15. Electrodes and Transducers (Continued) • Electrocardiographs • An electrocardiograph records small voltages about 1mv appear on the skin surface as a result of cardiac activity

  16. Electrodes and Transducers (Continued) • Signal Acquisition • Most medical instruments are electronic devices requiring an electrical signal for an input • Bioelectric potentials generated in the body are ionic potentials, produced by ionic current flow

  17. Electrodes and Transducers (Continued) • Efficient measurement requires these ionic potentials to be converted into electronic potentials • Electrodes are used between the patient and the equipment where biopotentials must be acquired • An electrode converts ionic potentials into electric potentials

  18. Electrodes and Transducers (Continued) • Electrode • An electrode is a device that converts ionic potentials into electronic potentials and establishes electrical contact with a nonmetallic part of a circuit

  19. Electrodes and Transducers (Continued) • Characteristics • Reusable • Usually offers better performance • Requires cleaning • Used on many patients • Disposable • One time use • More convenient • Reduces cross-contamination

  20. Electrodes and Transducers (Continued) • Types • Suction cup • Used for connecting portions of the body other than the extremities (head, face, chest) • Electrode is made from silver/silver chloride due to its superior conductive characteristics • Disadvantage - during long recordings, the electrode is prone to movement or slippage

  21. Electrodes and Transducers (Continued) • Plate • Connected to patient's extremities held in place by a rubber strap • 3 cm x 5 cm metallic plate constructed with silver/silver chloride • One time use • Column • Reduces motion artifact generated by patient movement by eliminating electrode slippage

  22. Electrodes and Transducers (Continued) • Used for long term applications • Held in place by adhesive • Needle electrode • Disposable • Uses • EEG monitoring - to reduce interface impedance and movement artifact • ECG monitoring - during surgery or when extremely fast electrode application is desired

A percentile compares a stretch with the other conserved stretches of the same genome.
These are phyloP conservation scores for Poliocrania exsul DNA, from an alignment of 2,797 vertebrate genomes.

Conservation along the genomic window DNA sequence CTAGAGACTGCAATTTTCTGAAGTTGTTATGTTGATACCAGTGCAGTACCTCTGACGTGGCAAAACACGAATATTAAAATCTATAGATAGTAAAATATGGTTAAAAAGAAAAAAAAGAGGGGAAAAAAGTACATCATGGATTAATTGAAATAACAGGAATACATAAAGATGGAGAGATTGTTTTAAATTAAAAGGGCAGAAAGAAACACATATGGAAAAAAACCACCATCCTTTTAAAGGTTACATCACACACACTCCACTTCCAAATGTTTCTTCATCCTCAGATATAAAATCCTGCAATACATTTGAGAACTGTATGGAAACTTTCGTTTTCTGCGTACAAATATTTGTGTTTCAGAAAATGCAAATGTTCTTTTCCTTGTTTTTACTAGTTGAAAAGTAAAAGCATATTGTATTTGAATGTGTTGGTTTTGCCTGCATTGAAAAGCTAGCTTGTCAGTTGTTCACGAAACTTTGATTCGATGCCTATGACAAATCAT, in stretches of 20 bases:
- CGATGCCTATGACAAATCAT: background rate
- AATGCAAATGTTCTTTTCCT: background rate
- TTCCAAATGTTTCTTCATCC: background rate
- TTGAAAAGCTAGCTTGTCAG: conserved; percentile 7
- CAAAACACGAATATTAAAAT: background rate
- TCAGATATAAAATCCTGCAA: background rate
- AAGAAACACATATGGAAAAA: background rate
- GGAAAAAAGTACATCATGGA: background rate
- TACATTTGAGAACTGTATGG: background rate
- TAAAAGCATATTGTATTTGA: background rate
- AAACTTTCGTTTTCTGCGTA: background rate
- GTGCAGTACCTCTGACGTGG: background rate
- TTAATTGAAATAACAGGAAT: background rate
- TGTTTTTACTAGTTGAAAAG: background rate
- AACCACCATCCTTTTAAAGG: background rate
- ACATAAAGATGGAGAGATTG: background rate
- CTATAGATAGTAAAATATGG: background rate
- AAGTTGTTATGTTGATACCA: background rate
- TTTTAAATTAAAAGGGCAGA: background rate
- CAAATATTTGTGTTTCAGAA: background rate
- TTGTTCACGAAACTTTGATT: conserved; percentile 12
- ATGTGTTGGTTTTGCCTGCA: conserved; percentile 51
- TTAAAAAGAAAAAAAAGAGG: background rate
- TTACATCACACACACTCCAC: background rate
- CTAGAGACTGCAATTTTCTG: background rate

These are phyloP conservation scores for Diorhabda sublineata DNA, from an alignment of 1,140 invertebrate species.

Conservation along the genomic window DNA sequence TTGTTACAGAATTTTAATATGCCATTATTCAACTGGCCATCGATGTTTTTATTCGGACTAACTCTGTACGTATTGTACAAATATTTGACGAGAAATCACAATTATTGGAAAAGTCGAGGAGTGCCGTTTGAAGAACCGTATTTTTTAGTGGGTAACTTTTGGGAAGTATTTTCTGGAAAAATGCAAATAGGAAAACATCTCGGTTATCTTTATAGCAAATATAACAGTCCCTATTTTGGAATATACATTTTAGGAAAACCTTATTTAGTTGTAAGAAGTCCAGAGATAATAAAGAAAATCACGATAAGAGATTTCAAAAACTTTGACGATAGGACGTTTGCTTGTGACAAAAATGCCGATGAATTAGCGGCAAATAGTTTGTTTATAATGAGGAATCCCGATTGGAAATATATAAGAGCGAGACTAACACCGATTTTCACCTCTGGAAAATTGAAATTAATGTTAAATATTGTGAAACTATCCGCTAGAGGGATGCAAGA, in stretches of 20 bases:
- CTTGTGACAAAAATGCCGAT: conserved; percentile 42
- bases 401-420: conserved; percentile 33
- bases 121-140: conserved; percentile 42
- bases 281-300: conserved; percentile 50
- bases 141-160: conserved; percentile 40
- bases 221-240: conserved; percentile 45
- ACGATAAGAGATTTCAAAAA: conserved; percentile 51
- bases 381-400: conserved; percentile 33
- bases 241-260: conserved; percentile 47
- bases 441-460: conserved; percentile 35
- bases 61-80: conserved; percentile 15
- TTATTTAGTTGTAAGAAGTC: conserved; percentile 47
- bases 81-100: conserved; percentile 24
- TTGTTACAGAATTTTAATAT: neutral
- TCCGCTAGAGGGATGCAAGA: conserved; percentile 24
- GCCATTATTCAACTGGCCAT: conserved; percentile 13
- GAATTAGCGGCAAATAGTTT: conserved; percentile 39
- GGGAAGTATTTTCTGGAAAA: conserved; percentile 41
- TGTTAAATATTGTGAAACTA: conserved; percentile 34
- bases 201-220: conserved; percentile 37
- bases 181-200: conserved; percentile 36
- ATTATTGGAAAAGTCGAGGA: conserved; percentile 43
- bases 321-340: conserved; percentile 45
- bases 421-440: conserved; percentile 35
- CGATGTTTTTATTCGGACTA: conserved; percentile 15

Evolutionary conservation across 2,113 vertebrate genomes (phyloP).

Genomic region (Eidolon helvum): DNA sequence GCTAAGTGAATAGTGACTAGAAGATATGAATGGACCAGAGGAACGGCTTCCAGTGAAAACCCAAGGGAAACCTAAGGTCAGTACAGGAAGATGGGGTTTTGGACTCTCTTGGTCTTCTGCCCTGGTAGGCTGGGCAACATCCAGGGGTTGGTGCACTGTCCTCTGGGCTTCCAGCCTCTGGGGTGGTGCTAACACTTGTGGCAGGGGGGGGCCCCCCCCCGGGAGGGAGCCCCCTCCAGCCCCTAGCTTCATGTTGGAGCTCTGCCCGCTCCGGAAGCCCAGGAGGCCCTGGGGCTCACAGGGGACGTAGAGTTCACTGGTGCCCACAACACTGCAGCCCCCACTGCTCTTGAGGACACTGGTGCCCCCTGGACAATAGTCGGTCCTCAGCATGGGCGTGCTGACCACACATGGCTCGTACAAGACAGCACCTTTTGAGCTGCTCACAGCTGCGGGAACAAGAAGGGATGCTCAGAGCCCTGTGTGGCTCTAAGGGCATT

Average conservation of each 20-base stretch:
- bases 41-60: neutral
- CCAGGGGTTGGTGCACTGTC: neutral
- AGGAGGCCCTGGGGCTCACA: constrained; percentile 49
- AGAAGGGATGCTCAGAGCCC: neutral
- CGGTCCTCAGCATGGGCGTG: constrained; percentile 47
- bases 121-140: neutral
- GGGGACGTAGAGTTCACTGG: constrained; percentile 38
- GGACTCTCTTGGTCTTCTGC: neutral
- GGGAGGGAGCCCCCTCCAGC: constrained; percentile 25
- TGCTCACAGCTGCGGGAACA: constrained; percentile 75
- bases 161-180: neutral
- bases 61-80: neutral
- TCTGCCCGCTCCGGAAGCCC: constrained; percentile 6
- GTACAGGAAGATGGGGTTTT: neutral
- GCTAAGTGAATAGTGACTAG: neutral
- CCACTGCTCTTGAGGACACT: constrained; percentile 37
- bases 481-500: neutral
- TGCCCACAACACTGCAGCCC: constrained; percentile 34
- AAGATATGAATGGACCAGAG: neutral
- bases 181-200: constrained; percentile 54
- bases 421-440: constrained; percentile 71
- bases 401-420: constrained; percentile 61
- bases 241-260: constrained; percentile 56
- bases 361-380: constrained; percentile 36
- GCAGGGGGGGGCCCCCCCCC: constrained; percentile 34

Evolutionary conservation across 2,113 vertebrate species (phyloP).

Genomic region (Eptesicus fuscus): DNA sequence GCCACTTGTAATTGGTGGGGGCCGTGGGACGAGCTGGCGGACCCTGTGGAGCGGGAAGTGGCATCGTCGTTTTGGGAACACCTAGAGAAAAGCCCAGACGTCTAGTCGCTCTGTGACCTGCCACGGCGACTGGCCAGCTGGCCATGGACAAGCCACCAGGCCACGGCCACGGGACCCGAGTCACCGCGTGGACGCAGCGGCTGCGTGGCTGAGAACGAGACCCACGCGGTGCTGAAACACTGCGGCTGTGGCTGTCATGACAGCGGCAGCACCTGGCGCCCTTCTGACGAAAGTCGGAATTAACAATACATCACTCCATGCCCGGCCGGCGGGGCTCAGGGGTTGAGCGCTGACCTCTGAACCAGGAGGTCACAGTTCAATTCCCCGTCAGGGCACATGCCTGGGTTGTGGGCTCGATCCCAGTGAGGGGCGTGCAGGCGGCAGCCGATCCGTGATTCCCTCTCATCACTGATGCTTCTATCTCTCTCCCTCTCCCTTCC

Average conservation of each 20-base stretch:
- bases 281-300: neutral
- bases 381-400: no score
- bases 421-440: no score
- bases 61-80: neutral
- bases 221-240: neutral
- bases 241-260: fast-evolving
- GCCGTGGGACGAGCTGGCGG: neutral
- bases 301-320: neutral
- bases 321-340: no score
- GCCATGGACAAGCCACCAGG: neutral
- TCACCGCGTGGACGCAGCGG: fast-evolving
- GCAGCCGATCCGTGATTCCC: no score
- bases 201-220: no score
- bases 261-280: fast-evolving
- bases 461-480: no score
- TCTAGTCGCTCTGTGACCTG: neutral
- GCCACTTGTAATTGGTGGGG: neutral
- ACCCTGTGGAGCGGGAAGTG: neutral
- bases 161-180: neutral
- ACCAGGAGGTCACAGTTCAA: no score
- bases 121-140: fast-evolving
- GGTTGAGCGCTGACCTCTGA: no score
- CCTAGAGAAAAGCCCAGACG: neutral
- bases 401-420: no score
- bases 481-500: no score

23. Electrodes and Transducers (Continued) • Electromyography monitoring - tracing of muscle action potentials • Fetal ECG monitoring • Construction • Stainless steel hypodermic needles • Fine copper or platinum wire • Length is two to six inches

  24. Electrodes and Transducers (Continued) • Using Electrodes • At least two electrodes are required to detect an ECG • Third is used as a reference to reduce electrical interference • Single electrode pair cannot completely represent the electrical activity of heart • Several electrodes arranged in standard configurations (leads) are used

  25. Electrodes and Transducers (Continued) • Groups of Lead Configurations • Bipolar • Measures ECG signal between two specific electrodes • Lead 1 measures between left arm (LA) and right arm (RA) • Lead 2 measure between right arm (RA) and left leg (LL) • Lead 3 measures between left arm (LA) and left leg (LL)

  26. Electrodes and Transducers (Continued) • Augmented • Measures voltage between one limb electrode (RA, LA, LL) and an average of remaining two electrodes • AVR measures potential at RA using LA and LL to form indifferent electrode • AVL measures potential at LA using RA and LL to form indifferent electrode • AVF measures potential at LL using RA and LA to form indifferent electrode

  27. Electrodes and Transducers (Continued) • Precordial • Chest electrodes labeled V1, V2, V3, V4, V5, and V6 • Measures voltage between one chest electrode and the average of all limb electrodes • Cardiologist commonly work with 12 lead ECG • 10 electrodes • Signals from various groupings of these electrodes provide a complete view of heart's electrical activity